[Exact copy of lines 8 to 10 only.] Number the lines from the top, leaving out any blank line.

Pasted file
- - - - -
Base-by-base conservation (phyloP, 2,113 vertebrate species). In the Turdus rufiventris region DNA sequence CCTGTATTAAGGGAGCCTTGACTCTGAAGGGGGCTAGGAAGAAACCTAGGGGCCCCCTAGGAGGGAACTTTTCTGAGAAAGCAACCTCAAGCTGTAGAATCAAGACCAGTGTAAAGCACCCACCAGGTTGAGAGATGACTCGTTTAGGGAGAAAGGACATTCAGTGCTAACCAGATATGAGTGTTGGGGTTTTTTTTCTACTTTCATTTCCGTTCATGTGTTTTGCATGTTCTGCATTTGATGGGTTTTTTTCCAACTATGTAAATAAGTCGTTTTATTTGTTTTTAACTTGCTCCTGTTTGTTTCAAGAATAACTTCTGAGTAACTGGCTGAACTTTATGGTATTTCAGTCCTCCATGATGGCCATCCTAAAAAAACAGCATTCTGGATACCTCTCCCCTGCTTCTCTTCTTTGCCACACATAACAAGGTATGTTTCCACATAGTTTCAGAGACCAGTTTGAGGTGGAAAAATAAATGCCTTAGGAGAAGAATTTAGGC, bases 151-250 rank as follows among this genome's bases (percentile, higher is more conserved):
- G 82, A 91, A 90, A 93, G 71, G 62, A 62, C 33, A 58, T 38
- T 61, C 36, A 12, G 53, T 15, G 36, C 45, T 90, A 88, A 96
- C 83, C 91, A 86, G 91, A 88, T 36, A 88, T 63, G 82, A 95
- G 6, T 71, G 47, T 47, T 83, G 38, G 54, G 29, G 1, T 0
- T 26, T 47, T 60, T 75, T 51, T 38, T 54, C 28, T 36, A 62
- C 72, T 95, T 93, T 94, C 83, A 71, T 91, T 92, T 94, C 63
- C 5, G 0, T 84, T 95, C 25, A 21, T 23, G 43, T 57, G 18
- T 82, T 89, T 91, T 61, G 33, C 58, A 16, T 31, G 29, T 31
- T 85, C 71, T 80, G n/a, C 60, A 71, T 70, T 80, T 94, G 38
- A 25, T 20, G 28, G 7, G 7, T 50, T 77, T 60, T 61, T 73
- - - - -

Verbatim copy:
- C 5, G 0, T 84, T 95, C 25, A 21, T 23, G 43, T 57, G 18
- T 82, T 89, T 91, T 61, G 33, C 58, A 16, T 31, G 29, T 31
- T 85, C 71, T 80, G n/a, C 60, A 71, T 70, T 80, T 94, G 38